Each Night Out is designed to offer hope and a much-needed respite from the daily fear, strife, and hardship that victims of domestic violence typically experience. The women who agree to join us often do so with some hesitation, feeling they don’t deserve to be pampered. But they almost always come away with a sense of empowerment, gratitude, and a strong desire to push forward to overcome their pasts and create a better future for themselves.

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NGO Aid Map: See More. Do Better.

June 13, 2014

Headshot_julie_montgomeryThere are certain moments in your life that you never forget. Some of mine include graduating from college, buying a home, and having a baby. The same thing happens in one's career, and for me, Wednesday was one of those moments.

For the past six years, InterAction has been using online maps to help tell our members’ story. Wednesday was important because we launched a new global map on InterAction's NGO Aid Map, one that will allow us to tell this story as it applies to all countries and all sectors.

As the world of development actors continues to grow and expand, it is more important than ever to make aid smarter. One way to help improve aid is through data sharing, but in the midst of a data revolution, how does one make sense of it all?

It may sound simple, but gathering up-to-date, standardized data from NGOs is no small feat, even for InterAction — an alliance made up of more than one hundred and eighty individual organizations working to advance human dignity and fight poverty around the world.

Collecting data is one thing, but ensuring that it stays relevant, useful, and accessible is a massive undertaking. That is why we built the NGO Aid Map, an online platform that demonstrates, using maps and other data visualizations, where our members work and what they do around the world. Through data, we can help determine whether we are on the right track to fighting poverty.

Screenshot_NGO_AidMap

Now that you know why Wednesday mattered to me, I'd like to share five reasons why NGO Aid Map should matter to you:

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Most Popular PhilanTopic Posts (May 2014)

June 01, 2014

It was a rough month for Typepad, the blogging service/platform used by tens of thousand of blogs, including PhilanTopic. On two separate occasions during the month, the platform was subjected to significant DDoS (distributed denial-of-service) attacks that knocked it completely offline. In fact, we were down for the better part of six days. Despite the inconvenience, it was a busy month here, as some of our favorite contributors -- Allison Shirk, Derrick Feldmann, and Foundation Center president Brad Smith -- checked in with popular posts. Here's another chance to catch up on some of the things you may have missed....

What have you read/watched/listened to over the last month that made you think, surprised you, or caused you to scratch your head? Share your finds in the comments section below....

Our Girls Are in Trouble, Too

May 28, 2014

Headshot_cathy_weissI was thrilled recently to read about the Foundation Center's new report Building a Beloved Community: Strengthening the Field of Black Male Achievement. The report details the exciting and long overdue work in the area of black male achievement and provides recommendations for strengthening that work.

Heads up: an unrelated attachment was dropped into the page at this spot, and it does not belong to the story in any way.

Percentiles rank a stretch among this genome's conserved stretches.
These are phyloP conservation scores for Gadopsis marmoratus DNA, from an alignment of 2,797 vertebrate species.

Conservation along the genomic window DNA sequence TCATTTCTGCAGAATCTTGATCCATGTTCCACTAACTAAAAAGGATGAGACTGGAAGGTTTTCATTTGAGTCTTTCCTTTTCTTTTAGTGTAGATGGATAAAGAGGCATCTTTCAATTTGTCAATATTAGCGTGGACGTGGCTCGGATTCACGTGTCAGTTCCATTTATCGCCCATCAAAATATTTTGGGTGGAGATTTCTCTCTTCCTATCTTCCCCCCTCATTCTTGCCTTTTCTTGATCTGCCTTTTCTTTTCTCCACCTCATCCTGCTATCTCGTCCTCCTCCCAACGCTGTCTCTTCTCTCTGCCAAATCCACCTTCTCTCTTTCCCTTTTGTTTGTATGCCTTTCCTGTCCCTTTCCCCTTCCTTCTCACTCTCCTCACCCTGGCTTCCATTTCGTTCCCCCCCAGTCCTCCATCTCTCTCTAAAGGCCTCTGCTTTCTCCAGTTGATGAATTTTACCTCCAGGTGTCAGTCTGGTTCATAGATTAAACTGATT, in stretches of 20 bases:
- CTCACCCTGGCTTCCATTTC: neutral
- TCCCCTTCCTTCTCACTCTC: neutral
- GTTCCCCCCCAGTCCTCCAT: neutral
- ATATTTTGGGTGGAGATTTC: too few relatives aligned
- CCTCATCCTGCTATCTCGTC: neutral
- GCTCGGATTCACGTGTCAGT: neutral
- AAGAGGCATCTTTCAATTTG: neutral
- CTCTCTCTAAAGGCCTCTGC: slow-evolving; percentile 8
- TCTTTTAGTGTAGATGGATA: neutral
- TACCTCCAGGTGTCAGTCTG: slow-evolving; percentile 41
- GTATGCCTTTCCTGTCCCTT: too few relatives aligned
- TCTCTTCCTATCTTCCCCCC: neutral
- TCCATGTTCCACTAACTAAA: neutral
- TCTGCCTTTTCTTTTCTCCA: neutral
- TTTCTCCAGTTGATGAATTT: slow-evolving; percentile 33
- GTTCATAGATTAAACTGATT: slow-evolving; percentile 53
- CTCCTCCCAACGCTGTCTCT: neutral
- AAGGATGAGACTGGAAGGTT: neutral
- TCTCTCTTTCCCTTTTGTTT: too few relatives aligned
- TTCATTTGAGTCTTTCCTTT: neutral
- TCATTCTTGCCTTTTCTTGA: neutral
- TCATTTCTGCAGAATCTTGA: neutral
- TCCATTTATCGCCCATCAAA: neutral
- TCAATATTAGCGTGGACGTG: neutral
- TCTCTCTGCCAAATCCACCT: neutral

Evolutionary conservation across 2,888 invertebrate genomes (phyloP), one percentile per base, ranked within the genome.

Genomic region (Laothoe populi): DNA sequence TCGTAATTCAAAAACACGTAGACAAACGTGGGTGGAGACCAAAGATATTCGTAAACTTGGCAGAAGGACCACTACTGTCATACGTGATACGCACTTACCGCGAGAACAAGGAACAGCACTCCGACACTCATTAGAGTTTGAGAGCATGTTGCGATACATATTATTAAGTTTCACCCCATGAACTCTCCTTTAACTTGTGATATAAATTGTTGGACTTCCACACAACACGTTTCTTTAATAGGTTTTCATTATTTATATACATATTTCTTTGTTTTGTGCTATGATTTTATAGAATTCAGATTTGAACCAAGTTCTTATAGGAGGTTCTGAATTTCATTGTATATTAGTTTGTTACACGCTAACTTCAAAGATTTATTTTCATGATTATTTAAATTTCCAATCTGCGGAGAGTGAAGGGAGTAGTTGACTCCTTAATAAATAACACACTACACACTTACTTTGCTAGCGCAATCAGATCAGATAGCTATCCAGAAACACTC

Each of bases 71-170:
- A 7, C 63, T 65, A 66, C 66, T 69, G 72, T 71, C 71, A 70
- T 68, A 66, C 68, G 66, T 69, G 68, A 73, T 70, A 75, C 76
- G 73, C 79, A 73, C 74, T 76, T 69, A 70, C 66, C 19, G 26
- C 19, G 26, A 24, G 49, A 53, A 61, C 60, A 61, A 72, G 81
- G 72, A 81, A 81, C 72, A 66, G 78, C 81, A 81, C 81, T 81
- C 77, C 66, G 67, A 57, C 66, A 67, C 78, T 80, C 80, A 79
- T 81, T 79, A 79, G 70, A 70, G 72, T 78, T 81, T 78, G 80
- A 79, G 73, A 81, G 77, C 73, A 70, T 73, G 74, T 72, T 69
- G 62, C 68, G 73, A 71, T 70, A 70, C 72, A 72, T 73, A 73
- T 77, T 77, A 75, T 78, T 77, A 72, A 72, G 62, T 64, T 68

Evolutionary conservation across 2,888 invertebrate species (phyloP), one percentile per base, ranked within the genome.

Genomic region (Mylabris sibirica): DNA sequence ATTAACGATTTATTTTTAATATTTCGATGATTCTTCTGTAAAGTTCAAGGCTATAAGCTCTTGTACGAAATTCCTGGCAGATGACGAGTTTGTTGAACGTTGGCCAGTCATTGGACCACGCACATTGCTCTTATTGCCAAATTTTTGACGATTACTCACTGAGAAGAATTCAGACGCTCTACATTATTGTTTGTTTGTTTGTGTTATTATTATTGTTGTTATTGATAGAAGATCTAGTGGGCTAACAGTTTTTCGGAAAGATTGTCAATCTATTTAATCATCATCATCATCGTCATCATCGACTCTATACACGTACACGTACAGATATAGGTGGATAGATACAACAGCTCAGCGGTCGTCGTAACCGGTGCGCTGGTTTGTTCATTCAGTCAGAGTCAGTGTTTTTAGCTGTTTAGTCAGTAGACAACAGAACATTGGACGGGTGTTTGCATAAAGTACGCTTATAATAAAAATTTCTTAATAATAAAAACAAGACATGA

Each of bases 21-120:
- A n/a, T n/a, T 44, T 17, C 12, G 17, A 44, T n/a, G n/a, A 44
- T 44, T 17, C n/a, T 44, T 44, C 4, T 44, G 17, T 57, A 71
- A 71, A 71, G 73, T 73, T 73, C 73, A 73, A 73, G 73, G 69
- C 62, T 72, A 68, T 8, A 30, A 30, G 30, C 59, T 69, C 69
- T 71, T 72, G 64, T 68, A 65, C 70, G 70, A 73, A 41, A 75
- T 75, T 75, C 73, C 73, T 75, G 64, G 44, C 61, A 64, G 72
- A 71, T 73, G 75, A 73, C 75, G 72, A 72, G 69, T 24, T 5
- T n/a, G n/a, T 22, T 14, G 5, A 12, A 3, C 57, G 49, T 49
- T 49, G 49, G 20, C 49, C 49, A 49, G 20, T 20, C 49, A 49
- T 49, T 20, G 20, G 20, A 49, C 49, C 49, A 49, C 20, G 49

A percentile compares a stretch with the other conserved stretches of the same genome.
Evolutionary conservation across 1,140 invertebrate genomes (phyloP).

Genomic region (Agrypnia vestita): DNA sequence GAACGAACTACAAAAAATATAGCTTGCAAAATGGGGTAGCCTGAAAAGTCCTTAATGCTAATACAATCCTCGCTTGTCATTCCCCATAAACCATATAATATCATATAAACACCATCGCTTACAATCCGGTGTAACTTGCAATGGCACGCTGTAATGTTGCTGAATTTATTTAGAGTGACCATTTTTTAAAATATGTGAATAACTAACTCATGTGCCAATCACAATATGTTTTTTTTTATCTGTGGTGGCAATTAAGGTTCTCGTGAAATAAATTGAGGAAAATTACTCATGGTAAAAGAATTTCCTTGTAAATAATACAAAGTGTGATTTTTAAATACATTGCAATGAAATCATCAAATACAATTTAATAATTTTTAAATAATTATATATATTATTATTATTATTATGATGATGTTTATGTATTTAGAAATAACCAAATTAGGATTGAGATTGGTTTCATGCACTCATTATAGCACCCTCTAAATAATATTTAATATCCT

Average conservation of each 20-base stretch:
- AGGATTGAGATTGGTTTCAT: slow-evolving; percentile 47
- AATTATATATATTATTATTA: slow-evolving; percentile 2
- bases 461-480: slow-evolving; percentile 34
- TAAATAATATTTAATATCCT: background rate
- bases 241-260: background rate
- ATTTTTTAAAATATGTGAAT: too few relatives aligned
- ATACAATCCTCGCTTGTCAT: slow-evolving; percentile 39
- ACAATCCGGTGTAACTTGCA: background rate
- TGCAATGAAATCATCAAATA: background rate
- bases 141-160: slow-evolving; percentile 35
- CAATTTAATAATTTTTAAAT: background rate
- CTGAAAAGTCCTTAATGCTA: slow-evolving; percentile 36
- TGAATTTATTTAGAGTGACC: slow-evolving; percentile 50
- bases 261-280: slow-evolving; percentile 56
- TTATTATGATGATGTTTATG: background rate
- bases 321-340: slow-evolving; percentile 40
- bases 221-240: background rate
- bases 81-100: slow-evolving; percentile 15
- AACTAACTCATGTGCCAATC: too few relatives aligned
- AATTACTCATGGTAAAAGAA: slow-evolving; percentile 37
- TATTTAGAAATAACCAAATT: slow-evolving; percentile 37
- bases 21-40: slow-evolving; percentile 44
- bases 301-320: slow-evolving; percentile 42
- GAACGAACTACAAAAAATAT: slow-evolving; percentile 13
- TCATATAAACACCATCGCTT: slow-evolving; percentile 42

At Stoneleigh Foundation, we are familiar with the disparities that black males — particularly boys and young men — face, and we believe that, to improve life outcomes for this population, it is imperative to understand what it means to be a young black male in the context of current and past realities. We are certain that policies for serving these boys and young men can be successful only if we consider the intergenerational cycles of neglect and trauma that have been hardwired into their brains. Using a gendered and, in this case, cultural lens to approach public policy is necessary to advance a targeted and effective strategy.

We at Stoneleigh applaud the "intensified focus" on black males, and we look forward to having more partners join us in redressing the policies that have resulted in such unfortunate realities for too many.

Similarly, we would like to see the same gendered lens applied to girls when devising policies that affect young, at-risk females. Research shows a basic lack of awareness of how the challenges faced by girls differ from those of boys — and how we can and should serve girls differently. At a recent symposium hosted by Stoneleigh, we explored the unique challenges girls are facing, how coping with these challenges often leads to system involvement, and why girls are falling through the cracks of the current "one size fits all" child welfare and juvenile justice systems.

Compared to previous generations, adolescent girls are getting into trouble with the law and with their peers at unprecedented rates. Girls in the child welfare system experience more teen pregnancies, bad birth outcomes, and poor health, and they are more likely to abuse their own children. And for many girls, the child welfare system leads directly to the juvenile justice system. But why? And what are we doing to support girls so that system involvement doesn't lead to these heartbreakingly too-common outcomes?